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Monday, June 27, 2022

'Higher Ed, Lower Debt' bill public hearing draws large crowds

Madison residents flocked to the Wisconsin State Capitol Wednesday for the state Senate’s public hearing of the “Higher Education, Lower Debt” bill, which would lower interest rates and offer a tax deduction for student loan payments.

The bill would also create a board, named the Wisconsin Student Loan Refinancing Authority, which would develop a program to help students in the state refinance their student loans. If created, the board would be the first of its kind in the country, according to state Sen. Dave Hansen, D-Green Bay.

The Senate chambers were “crowded” Wednesday as not only current students, but community members still trying to pay off their student loans, shared their opinions and support for the bill, Hansen said.

Jenni Dye, a Dane County Supervisor for District 33, broke down into tears during her testimony at the hearing, saying she felt greatly burdened by her student loan debt.

“We talk about getting married, we talk about having kids, but it’s hard to think that I’m going to be paying off these loans when my kids are in college,” Dye said.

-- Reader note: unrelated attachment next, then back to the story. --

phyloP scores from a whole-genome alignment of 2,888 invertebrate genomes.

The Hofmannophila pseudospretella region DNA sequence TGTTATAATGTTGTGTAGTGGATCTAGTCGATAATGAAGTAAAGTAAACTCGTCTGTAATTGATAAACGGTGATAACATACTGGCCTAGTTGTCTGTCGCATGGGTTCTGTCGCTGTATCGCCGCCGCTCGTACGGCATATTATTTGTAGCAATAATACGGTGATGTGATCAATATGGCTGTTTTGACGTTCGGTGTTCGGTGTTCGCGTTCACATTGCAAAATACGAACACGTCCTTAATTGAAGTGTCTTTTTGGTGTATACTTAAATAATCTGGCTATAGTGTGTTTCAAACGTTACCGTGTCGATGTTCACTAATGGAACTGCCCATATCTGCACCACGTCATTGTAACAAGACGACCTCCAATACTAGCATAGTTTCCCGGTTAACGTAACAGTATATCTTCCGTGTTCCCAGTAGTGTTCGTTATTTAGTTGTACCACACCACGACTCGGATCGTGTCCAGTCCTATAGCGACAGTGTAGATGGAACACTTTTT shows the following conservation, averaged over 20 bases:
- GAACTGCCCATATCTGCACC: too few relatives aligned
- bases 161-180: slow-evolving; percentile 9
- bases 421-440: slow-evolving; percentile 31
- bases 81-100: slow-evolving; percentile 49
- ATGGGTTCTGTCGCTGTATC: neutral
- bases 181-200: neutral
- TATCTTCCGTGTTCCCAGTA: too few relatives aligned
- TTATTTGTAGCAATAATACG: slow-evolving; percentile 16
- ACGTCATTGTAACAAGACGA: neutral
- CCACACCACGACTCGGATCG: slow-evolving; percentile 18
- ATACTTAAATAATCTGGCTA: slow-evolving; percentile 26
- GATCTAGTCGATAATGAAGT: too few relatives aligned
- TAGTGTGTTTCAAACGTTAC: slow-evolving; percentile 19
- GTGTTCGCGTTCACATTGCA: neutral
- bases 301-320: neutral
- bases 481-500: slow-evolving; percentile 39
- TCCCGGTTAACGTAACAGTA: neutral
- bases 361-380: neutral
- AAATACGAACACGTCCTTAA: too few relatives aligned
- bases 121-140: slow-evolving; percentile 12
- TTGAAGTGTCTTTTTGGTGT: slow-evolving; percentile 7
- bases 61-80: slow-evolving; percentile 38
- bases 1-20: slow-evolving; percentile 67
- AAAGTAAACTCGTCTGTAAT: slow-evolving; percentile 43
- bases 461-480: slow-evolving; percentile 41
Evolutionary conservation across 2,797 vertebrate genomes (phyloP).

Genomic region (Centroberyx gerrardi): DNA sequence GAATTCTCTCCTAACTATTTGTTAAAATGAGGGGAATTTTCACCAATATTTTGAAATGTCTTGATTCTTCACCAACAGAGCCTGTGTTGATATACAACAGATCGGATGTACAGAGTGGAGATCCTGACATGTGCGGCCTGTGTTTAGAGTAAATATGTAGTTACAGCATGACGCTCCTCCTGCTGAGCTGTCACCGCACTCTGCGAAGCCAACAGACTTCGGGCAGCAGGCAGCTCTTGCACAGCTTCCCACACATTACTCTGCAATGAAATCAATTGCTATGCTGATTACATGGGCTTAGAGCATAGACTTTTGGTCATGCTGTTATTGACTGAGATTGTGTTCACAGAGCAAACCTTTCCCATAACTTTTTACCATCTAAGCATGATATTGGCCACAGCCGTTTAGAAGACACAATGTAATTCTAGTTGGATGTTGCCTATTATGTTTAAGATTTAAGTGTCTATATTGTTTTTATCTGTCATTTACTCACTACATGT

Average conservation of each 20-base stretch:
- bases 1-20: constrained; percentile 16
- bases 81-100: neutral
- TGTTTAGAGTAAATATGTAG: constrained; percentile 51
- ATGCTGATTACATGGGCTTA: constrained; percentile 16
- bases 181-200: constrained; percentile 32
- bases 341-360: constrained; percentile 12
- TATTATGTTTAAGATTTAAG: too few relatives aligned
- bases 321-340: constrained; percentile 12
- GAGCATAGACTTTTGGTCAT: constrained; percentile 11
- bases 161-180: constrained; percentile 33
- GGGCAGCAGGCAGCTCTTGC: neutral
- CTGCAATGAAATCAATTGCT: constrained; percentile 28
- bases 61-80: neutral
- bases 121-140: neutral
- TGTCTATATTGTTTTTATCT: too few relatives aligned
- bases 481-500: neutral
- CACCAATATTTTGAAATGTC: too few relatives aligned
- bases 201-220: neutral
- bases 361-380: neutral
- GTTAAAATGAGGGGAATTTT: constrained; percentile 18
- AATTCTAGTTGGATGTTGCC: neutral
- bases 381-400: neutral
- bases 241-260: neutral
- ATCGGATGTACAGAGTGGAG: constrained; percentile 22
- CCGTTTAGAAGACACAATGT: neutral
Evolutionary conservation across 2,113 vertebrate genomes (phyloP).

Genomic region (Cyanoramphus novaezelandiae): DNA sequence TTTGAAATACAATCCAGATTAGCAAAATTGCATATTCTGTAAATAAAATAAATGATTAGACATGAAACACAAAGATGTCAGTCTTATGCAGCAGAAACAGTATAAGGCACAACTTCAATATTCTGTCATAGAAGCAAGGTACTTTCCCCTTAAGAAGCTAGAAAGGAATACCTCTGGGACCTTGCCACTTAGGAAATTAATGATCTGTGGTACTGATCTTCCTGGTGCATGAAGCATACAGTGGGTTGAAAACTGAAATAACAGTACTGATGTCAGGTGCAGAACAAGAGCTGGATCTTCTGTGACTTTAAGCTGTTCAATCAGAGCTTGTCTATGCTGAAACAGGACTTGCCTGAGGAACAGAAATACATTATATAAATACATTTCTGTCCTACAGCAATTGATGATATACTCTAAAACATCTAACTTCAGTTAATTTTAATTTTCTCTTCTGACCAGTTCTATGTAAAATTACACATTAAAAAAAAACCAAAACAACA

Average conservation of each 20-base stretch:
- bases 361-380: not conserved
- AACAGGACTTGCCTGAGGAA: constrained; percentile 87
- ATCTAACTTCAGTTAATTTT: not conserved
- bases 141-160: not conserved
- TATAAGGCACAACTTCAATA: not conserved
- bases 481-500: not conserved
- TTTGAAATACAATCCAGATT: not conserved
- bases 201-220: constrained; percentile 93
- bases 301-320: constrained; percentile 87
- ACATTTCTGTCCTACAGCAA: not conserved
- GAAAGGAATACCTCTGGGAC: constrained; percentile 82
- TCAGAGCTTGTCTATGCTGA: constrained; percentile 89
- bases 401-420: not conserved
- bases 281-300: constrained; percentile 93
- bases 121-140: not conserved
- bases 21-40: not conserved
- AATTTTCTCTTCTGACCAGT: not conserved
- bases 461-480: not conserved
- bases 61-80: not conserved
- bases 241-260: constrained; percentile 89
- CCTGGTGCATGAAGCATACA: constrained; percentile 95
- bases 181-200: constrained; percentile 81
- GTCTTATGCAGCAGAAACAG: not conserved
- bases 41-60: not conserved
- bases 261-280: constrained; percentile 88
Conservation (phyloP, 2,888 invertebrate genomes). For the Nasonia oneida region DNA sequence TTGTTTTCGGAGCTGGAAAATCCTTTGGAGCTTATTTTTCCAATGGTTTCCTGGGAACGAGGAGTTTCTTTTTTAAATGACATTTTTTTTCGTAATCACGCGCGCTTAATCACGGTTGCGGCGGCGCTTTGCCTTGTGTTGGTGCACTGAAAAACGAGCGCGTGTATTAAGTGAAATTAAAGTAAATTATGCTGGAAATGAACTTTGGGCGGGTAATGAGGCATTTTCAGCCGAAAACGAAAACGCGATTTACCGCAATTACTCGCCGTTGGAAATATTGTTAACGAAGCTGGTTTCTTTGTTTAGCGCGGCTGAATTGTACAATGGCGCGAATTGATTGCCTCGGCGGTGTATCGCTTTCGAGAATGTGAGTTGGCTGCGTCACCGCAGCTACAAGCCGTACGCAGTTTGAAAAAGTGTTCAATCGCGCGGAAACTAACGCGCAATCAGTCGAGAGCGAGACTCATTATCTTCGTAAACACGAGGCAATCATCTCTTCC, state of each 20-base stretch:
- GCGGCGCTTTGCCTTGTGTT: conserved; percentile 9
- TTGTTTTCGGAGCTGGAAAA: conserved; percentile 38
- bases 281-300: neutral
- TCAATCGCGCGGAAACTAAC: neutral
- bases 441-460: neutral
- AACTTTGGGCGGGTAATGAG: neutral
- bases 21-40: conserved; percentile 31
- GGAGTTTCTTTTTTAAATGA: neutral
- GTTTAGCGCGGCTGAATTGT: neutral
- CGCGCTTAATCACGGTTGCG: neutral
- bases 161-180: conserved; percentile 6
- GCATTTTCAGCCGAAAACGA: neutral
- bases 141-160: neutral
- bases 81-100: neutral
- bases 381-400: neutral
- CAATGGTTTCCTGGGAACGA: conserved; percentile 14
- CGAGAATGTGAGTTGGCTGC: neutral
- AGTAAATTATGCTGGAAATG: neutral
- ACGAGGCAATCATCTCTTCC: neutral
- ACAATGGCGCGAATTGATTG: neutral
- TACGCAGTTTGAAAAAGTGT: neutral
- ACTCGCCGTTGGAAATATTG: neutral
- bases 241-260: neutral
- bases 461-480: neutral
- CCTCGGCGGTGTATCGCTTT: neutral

Scot Ross, director of One Wisconsin Now, also testified at the hearing, comparing college graduates to “indentured servants” who are forced to serve a “multiple decade debt sentence” while paying back loans at current interest rate levels.

“If we fail to act, [student loan debt] will blossom to an economic catastrophe,” Ross said.

According to Hansen, current students and graduates are responsible for $1.2 trillion in outstanding student loan debt across the nation, and the average college graduate accumulates $27,000 in loan debt and takes 18 and a half years to pay off their debt.

Hansen also said many students pay up to 9 percent interest on their student loans and quoted U.S. Sen. Elizabeth Warren, D-Mass., saying, “If Wall Street can borrow at .75 percent, at less than one percent interest, than so can college students.”

“We need to stop treating students as profit centers, and that’s what’s going on,” he added.

The bill will next face a public hearing in the state Assembly Monday.

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